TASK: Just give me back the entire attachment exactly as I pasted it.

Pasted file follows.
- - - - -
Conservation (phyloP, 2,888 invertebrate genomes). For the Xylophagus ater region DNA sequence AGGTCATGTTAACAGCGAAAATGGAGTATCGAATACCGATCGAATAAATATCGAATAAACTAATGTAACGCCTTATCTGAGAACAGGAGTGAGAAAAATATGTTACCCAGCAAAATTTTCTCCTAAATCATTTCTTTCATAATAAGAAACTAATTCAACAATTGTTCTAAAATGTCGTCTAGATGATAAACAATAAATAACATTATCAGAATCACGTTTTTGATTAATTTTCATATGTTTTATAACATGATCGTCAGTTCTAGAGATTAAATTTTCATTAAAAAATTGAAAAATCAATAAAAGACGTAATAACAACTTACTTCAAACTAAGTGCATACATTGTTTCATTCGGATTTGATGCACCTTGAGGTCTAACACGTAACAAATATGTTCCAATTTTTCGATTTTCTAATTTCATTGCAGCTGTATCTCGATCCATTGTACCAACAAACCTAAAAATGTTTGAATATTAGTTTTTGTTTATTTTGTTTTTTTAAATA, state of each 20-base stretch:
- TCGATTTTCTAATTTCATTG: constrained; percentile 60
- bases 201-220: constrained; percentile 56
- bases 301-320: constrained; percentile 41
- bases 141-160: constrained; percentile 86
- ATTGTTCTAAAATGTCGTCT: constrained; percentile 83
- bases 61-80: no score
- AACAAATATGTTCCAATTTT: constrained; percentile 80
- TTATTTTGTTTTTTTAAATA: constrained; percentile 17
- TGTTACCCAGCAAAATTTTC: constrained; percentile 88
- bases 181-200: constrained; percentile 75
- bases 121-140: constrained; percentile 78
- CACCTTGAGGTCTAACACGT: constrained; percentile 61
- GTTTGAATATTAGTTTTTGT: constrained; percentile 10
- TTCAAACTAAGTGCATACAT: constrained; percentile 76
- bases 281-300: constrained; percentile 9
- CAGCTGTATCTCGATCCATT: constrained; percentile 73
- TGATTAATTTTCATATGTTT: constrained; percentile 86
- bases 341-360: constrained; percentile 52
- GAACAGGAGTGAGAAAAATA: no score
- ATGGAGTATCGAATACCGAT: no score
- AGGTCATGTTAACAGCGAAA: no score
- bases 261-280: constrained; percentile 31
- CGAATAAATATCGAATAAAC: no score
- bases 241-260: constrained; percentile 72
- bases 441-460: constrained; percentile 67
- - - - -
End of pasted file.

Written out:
Conservation (phyloP, 2,888 invertebrate genomes). For the Xylophagus ater region DNA sequence AGGTCATGTTAACAGCGAAAATGGAGTATCGAATACCGATCGAATAAATATCGAATAAACTAATGTAACGCCTTATCTGAGAACAGGAGTGAGAAAAATATGTTACCCAGCAAAATTTTCTCCTAAATCATTTCTTTCATAATAAGAAACTAATTCAACAATTGTTCTAAAATGTCGTCTAGATGATAAACAATAAATAACATTATCAGAATCACGTTTTTGATTAATTTTCATATGTTTTATAACATGATCGTCAGTTCTAGAGATTAAATTTTCATTAAAAAATTGAAAAATCAATAAAAGACGTAATAACAACTTACTTCAAACTAAGTGCATACATTGTTTCATTCGGATTTGATGCACCTTGAGGTCTAACACGTAACAAATATGTTCCAATTTTTCGATTTTCTAATTTCATTGCAGCTGTATCTCGATCCATTGTACCAACAAACCTAAAAATGTTTGAATATTAGTTTTTGTTTATTTTGTTTTTTTAAATA, state of each 20-base stretch:
- TCGATTTTCTAATTTCATTG: constrained; percentile 60
- bases 201-220: constrained; percentile 56
- bases 301-320: constrained; percentile 41
- bases 141-160: constrained; percentile 86
- ATTGTTCTAAAATGTCGTCT: constrained; percentile 83
- bases 61-80: no score
- AACAAATATGTTCCAATTTT: constrained; percentile 80
- TTATTTTGTTTTTTTAAATA: constrained; percentile 17
- TGTTACCCAGCAAAATTTTC: constrained; percentile 88
- bases 181-200: constrained; percentile 75
- bases 121-140: constrained; percentile 78
- CACCTTGAGGTCTAACACGT: constrained; percentile 61
- GTTTGAATATTAGTTTTTGT: constrained; percentile 10
- TTCAAACTAAGTGCATACAT: constrained; percentile 76
- bases 281-300: constrained; percentile 9
- CAGCTGTATCTCGATCCATT: constrained; percentile 73
- TGATTAATTTTCATATGTTT: constrained; percentile 86
- bases 341-360: constrained; percentile 52
- GAACAGGAGTGAGAAAAATA: no score
- ATGGAGTATCGAATACCGAT: no score
- AGGTCATGTTAACAGCGAAA: no score
- bases 261-280: constrained; percentile 31
- CGAATAAATATCGAATAAAC: no score
- bases 241-260: constrained; percentile 72
- bases 441-460: constrained; percentile 67